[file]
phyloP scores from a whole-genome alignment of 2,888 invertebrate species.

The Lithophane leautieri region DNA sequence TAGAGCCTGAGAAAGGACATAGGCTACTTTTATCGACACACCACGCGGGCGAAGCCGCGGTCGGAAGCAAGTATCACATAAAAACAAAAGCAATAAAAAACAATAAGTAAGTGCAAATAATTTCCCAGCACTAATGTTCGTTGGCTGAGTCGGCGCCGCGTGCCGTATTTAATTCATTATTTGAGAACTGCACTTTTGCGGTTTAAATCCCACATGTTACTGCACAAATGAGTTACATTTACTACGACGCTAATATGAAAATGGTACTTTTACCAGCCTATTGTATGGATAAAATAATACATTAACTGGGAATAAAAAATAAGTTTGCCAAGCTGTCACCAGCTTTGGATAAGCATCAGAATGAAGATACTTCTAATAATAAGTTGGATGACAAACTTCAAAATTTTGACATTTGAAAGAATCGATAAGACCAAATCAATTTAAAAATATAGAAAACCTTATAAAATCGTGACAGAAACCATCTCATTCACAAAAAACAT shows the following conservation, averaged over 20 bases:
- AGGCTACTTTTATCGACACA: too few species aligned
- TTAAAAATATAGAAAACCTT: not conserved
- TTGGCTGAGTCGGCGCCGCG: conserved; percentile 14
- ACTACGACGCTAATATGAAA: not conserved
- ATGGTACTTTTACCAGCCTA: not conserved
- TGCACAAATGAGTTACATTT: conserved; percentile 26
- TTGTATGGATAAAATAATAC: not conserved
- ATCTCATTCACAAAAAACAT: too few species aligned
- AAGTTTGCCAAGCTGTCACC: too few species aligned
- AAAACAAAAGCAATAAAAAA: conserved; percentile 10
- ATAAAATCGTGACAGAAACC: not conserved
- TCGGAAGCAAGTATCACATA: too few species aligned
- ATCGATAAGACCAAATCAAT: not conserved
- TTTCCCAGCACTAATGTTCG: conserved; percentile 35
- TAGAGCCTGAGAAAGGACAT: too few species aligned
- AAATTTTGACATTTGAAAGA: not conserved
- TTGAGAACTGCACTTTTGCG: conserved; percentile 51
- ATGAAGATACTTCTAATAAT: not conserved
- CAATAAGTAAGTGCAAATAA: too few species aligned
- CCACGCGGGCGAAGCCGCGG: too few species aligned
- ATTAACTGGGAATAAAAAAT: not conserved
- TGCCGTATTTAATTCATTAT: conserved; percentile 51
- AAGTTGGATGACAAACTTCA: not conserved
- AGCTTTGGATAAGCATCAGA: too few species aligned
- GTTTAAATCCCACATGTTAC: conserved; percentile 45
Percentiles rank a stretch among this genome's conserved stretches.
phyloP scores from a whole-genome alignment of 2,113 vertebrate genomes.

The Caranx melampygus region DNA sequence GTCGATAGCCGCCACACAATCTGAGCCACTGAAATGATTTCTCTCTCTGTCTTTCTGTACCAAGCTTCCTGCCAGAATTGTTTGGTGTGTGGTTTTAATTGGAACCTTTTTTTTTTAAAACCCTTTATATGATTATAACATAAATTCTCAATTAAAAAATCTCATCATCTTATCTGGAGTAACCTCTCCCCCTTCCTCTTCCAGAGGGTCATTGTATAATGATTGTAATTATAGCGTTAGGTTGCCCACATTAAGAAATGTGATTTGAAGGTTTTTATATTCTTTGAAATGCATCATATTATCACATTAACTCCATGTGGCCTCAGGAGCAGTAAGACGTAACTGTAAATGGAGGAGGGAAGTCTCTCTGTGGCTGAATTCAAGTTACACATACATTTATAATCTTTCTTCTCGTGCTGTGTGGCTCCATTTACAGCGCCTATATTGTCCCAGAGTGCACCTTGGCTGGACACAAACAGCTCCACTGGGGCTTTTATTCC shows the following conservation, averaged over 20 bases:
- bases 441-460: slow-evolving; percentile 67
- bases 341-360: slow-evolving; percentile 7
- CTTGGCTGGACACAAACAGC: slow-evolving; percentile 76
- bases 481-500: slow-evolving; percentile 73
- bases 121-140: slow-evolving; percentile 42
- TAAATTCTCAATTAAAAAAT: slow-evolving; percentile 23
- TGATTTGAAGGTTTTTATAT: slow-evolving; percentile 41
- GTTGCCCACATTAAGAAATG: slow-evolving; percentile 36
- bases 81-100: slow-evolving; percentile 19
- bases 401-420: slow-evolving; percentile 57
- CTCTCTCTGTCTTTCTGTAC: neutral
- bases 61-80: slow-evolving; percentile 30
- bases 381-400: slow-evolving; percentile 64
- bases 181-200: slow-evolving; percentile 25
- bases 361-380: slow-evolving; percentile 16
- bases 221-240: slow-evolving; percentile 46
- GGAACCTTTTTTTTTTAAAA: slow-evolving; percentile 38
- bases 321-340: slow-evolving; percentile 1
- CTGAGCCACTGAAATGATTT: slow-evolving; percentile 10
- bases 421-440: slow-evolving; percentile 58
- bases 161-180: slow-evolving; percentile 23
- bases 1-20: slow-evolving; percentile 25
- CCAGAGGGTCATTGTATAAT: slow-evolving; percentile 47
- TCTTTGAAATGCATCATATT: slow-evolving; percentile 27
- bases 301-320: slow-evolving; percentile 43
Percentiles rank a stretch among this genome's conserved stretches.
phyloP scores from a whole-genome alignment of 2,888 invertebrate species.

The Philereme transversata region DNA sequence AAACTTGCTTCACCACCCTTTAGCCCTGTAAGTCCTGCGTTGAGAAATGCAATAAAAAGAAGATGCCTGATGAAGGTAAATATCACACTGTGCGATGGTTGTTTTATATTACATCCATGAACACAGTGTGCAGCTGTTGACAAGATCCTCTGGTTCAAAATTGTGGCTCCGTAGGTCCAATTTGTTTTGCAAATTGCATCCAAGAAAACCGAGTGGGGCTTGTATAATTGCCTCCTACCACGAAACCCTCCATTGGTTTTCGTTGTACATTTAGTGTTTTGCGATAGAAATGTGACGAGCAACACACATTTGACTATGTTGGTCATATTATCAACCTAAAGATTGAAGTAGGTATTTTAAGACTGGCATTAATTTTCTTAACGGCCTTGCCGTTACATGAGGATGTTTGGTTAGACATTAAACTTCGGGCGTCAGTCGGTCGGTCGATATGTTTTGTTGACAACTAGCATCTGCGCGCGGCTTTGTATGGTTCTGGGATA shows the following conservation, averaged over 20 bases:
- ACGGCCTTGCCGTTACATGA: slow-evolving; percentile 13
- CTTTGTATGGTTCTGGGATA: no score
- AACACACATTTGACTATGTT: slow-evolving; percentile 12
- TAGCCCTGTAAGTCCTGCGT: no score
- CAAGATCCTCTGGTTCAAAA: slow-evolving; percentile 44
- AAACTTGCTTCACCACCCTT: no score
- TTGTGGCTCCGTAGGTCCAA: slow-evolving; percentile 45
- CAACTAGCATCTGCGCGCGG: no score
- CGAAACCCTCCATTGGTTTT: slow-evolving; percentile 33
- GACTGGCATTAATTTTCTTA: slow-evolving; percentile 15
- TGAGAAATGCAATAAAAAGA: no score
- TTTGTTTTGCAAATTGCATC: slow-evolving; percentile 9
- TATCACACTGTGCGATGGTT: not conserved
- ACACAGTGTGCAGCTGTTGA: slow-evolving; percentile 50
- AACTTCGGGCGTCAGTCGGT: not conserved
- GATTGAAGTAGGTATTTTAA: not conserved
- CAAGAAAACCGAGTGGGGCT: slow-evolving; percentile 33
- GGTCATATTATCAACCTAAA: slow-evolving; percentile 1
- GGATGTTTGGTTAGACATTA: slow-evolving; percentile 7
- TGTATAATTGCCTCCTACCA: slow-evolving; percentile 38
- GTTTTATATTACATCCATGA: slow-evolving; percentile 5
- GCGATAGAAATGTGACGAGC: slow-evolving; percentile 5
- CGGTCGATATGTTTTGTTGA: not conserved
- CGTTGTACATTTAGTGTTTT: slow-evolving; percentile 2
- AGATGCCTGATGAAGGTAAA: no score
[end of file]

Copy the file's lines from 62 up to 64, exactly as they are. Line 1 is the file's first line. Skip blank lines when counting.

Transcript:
- TAGCCCTGTAAGTCCTGCGT: no score
- CAAGATCCTCTGGTTCAAAA: slow-evolving; percentile 44
- AAACTTGCTTCACCACCCTT: no score